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Virginia Supreme Court Provides Clarity on Spoliation – Evidence of Bad Faith Required

August 5, 2020

While most people were enjoying some holiday downtime, the Virginia Supreme Court made a very important ruling in Emerald Point LLC v. Hawkins that will impact many areas of civil litigation.  On December 28, 2017, the justices overturned a $4.1 million verdict in favor of apartment tenants harmed by carbon monoxide poisoning and remanded the case back to the trial level.

An old gas furnace linked to the carbon monoxide issues was stored by the landlord in a maintenance area for over a year before it was ultimately thrown away (well before the tenants’ suit was filed).  Despite noting that there was no evidence of bad faith in the landlord’s actions, the trial judge permitted the following jury instruction on spoliation: “If a party has exclusive possession of evidence which a party knows, or reasonably should have known would be material to a potential civil action and the party disposes of that evidence, then you may infer, though you are not required to do so, that if that evidence had been available it would be detrimental to the case of the party that disposed of it. You may give such inference whatever force or effect you think is 10 appropriate under all the facts and circumstances.” 

The landlord’s appeal found error in the trial court’s instruction since there was no evidence that the landlord acted in bad faith in disposing of the furnace.  Virginia’s highest court accepted the appeal and noted this case of first impression as to whether a spoliation instruction allowing the jury to make a permissible inference that the missing evidence would have been unfavorable to the party charged with its preservation is appropriate where there is no “bad faith” associated with the loss of the evidence.  After finding the Federal Court Rules of Civil Procedure regarding spoliation of electronic evidence persuasive, the Court noted that the reasoning the federal court rule should be applied to all evidence in Virginia.  The Court held the party requesting the spoliation instruction must present evidence of intentional loss or destruction of evidence in order to prevent its use in litigation before a court may permit the spoliation inference.  The Court noted that to allow such a severe sanction when a party has only negligently destroyed evidence is “neither just nor proportionate.”  As expected, the Court also noted that the determination is highly fact specific and that the totality of the circumstances must always be considered.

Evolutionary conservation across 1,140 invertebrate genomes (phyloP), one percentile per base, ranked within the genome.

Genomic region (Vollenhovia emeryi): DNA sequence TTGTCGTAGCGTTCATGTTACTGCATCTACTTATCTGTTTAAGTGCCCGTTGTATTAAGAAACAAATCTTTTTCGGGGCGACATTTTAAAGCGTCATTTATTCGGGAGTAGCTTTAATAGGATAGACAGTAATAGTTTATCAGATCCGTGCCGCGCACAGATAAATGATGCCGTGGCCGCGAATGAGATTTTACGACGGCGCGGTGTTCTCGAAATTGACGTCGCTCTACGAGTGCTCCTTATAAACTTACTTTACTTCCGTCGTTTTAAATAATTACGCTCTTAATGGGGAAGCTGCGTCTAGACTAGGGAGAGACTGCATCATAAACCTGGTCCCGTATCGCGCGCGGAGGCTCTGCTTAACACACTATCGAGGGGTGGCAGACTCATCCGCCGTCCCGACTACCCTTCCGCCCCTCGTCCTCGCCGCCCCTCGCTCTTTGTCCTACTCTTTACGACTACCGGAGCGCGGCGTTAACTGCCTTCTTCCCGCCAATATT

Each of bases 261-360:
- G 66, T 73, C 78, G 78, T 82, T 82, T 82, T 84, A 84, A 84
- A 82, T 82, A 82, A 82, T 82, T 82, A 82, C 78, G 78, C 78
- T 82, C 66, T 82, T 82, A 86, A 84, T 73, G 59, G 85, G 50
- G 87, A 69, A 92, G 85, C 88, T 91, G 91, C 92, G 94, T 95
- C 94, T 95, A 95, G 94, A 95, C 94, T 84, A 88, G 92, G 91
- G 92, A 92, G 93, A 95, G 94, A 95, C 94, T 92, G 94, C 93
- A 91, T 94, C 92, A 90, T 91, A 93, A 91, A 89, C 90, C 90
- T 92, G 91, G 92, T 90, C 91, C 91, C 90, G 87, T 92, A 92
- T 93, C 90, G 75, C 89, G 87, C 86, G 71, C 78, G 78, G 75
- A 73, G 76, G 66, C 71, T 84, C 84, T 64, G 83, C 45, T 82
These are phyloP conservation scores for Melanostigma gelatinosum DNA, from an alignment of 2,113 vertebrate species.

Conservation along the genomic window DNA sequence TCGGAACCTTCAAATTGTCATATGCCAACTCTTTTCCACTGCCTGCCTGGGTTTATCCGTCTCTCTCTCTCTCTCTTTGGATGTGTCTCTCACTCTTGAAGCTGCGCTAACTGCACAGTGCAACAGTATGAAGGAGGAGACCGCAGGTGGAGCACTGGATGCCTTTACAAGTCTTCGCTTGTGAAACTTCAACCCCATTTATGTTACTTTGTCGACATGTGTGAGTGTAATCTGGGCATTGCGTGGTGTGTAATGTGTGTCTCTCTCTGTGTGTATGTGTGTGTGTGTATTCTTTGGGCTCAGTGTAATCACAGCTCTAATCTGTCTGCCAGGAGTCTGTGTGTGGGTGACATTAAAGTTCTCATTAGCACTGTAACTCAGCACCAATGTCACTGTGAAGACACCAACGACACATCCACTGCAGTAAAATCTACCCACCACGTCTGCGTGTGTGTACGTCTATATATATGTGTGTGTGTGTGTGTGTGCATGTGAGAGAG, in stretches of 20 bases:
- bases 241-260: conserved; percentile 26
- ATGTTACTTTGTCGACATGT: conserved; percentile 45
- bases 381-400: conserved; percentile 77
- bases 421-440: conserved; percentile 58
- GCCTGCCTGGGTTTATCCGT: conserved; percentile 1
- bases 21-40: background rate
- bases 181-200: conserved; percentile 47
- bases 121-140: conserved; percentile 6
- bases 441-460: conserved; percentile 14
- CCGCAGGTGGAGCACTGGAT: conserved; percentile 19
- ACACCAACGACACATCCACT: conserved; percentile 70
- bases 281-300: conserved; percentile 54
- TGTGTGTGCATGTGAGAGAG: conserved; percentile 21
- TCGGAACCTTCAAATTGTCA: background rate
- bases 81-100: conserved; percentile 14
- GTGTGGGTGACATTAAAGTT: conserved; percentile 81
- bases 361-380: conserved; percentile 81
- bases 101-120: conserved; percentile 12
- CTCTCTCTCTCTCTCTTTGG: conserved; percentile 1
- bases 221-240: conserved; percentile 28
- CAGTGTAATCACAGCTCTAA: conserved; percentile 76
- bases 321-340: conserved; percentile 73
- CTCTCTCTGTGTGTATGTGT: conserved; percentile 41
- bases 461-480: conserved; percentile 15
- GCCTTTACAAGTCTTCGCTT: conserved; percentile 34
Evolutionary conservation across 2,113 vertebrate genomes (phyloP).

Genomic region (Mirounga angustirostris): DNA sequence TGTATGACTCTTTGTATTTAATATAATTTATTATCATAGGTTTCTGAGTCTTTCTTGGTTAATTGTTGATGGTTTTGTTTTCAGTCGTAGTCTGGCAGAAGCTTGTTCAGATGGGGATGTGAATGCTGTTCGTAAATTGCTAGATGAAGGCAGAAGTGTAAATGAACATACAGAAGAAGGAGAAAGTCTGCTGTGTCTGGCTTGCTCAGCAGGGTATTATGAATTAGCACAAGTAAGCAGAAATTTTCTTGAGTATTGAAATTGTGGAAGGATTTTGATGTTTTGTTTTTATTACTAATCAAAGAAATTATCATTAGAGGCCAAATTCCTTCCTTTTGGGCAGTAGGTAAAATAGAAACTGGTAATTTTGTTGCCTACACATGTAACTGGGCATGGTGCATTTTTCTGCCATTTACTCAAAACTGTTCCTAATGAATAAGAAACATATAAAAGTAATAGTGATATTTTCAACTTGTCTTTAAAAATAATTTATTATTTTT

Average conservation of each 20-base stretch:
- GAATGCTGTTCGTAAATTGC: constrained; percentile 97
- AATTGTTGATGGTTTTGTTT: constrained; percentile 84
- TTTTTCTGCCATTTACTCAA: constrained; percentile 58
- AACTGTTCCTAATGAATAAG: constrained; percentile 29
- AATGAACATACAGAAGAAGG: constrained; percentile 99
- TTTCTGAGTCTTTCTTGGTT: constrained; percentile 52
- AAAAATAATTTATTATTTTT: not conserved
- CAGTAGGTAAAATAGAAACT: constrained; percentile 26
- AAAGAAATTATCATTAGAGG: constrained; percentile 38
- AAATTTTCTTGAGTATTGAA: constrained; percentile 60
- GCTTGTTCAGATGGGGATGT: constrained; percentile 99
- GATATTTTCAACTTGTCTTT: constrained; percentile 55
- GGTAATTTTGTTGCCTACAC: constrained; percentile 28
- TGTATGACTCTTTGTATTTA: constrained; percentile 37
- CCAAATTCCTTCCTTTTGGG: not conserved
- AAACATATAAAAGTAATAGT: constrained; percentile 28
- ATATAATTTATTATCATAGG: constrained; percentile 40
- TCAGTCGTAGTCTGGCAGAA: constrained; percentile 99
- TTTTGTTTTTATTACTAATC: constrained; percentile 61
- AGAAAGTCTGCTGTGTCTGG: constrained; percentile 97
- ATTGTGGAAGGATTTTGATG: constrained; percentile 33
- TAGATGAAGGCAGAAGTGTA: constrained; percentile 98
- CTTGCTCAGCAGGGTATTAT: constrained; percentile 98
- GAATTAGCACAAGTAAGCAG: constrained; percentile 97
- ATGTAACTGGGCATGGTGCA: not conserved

This clear guidance on spoliation is a relief to litigators who have been forced to evaluate potential spoliation issues with an abundance of caution given the lack of case law on this specific issue.  This decision will help to protect the inadvertent actor while still punishing a party with nefarious intent.